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Federal Reserve: Economic Prognosticators or “Just Winging It”?

Posted by Larry Doyle on October 21, 2010 6:47 AM |

All hail the mighty and powerful Federal Reserve!!

Is that right?

Are we all supposed to bow down and prostrate ourselves at the throne of Ben Bernanke and assume he is ‘all knowing’? The fact is the Federal Reserve has assumed a mantle of being ‘all powerful’ but who in our country is willing to challenge the Federal Reserve? Are we supposed to merely turn over the economic fortunes of our nation and our children’s future to one individual and one institution without aggressively calling them on the carpet? What happened to the calls for increased Fed transparency? What happened to the pressure on the Fed to justify their actions? The silence is deafening.

Those with a degree of sense on cents understand and appreciate the following:

1. With very few exceptions, our economic lightweights on Capitol Hill do not truly comprehend enough of what is going on in the economy to challenge the Fed.

2. The Federal Reserve is not independent but has become a politicized organization and deeply intertwined in the Wall Street-Washington crony capitalism.

3. With very few exceptions, nobody checks on the Fed’s economic outlooks and more importantly on the Fed’s past economic projections. As we literally turn over our economy and our future to one institution and one central banker, aren’t we supposed to keep him honest and check his work? Damn right we are!!

What economic statistic most concerns the American public? Jobs, right? So, let’s go back two years and check the ‘all knowing and all powerful’ Federal Reserve’s call on unemployment.

From the Federal Reserve’s Minutes of the Federal Open Market Committee in January 2009, we learn the following. For clarity, the first 4 boxes are the Central Tendency (excludes the three highest and three lowest projections) of Fed projections for the Unemployment Rate for 2009, 2010, 2011, and the Longer Term. The next 4 boxes are the Range (includes all Fed governors projections) for those same time periods. The October projections were made in conjunction with the FOMC meeting in October 2008.

Unemployment rate 8.5 to 8.8 8.0 to 8.3 6.7 to 7.5 4.8 to 5.0 8.0 to 9.2 7.0 to 9.2 5.5 to 8.0 4.5 to 5.5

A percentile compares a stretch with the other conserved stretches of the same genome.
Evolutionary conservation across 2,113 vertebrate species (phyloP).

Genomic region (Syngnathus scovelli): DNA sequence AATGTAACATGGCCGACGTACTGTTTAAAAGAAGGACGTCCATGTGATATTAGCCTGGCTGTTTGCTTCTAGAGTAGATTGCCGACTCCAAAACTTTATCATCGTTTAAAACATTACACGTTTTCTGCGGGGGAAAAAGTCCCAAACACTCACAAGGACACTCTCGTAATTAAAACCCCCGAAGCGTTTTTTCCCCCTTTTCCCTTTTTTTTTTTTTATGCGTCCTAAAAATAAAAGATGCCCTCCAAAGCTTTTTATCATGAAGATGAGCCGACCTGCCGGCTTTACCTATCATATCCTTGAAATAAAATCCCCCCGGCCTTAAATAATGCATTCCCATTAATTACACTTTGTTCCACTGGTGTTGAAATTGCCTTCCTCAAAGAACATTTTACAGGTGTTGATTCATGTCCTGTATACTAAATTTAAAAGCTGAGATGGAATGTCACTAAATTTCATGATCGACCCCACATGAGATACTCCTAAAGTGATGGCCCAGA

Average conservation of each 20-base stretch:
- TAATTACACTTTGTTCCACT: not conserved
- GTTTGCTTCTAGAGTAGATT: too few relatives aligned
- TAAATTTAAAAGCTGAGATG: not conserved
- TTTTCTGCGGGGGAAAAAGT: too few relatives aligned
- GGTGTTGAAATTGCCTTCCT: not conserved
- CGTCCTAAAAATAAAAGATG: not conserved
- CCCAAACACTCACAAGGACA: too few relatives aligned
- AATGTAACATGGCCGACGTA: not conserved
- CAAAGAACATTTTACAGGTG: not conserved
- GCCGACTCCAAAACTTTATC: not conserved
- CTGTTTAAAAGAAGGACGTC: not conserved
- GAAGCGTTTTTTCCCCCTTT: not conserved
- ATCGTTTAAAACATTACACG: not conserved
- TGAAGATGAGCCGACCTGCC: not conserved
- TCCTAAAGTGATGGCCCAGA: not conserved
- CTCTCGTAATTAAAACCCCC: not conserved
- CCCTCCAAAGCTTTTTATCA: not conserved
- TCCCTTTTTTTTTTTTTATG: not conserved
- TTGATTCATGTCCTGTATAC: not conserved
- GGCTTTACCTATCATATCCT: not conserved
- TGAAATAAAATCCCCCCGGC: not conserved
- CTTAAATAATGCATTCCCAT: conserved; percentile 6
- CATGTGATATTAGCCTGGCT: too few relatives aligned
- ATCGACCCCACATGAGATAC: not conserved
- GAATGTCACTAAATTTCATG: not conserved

October projection 7.1 to 7.6 6.5 to 7.3 5.5 to 6.6 n.a. 6.6 to 8.0 5.5 to 8.0 4.9 to 7.3 n.a.

What do we learn?

A lot.

Two years ago this month, the Fed projected our Unemployment Rate for 2010 would fall somewhere between 6.5 to 7.3%. A mere few months later, they had revised that range to 8.0 to 8.3%. What might they think now about those calls given our current Unemployment Rate of 9.6% — and likely massively manipulated at that?

Well, first off, the Fed and Bernanke specifically receive an “F” for these projections.

Secondly, the politicization of the Fed has compromised this institution and its projections. No doubt about it.

Thirdly, the Fed projected that our economy would truly be improving with a downward trend in unemployment over the last few years.

We have no other choice than to assess our Fed governors as no better than the boys down at the corner barroom in being able to accurately prognosticate what lies ahead on our economic landscape…….yet we are supposed to trust them as they spend trillions of dollars manipulating our markets and economy?

Are you kidding me?

Larry Doyle

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I have no affiliation or business interest with any entity referenced in this commentary. As President of Greenwich Investment Management, an SEC regulated privately held registered investment adviser, I am merely a proponent of real transparency within our markets so that investor confidence and investor protection can be achieved.

  • Lou

    “Who’s got the peanuts?”

  • BMB

    And you won’t see a single Federal Reserve official on the ballot when you go to the polling place in the next couple of weeks.

  • Goldie

    That plunging sound you hear….that’s the U.S. Dollar.

  • fred

    The impact of the Bernanke Put (QE2), good news is good news and bad news is good news; reminds me of my marriage, what’s mine is hers and what’s hers is hers.

  • coe

    I think you are making a truly important point, LD. Along those lines, a very senior, successful, and thoughtful bank told me he visited Washington and made the rounds regarding the Small Business legislation and the mortgage/banking policy dynamics. He came away shaking his head with two key observations – first, he could not find anyone who had ever, in his words, signed a payroll check for an employee – i.e. They had never run a business enterprise; and second, he said that, for the most part, the folks he encountered were somewhere in the 25-40 age bracket, with a bias toward the younger side….no disrespect to the youth of America – for they, by definition, are the future, but it isn’t difficult to see the risk clearly when the phrase “hope and change” turns into a mantra for these folks literally running the country – unchecked, inexperienced, clueless and, might I had, righteous and haughty. So far, their best intentions aside, things really don’t feel like they are improving.

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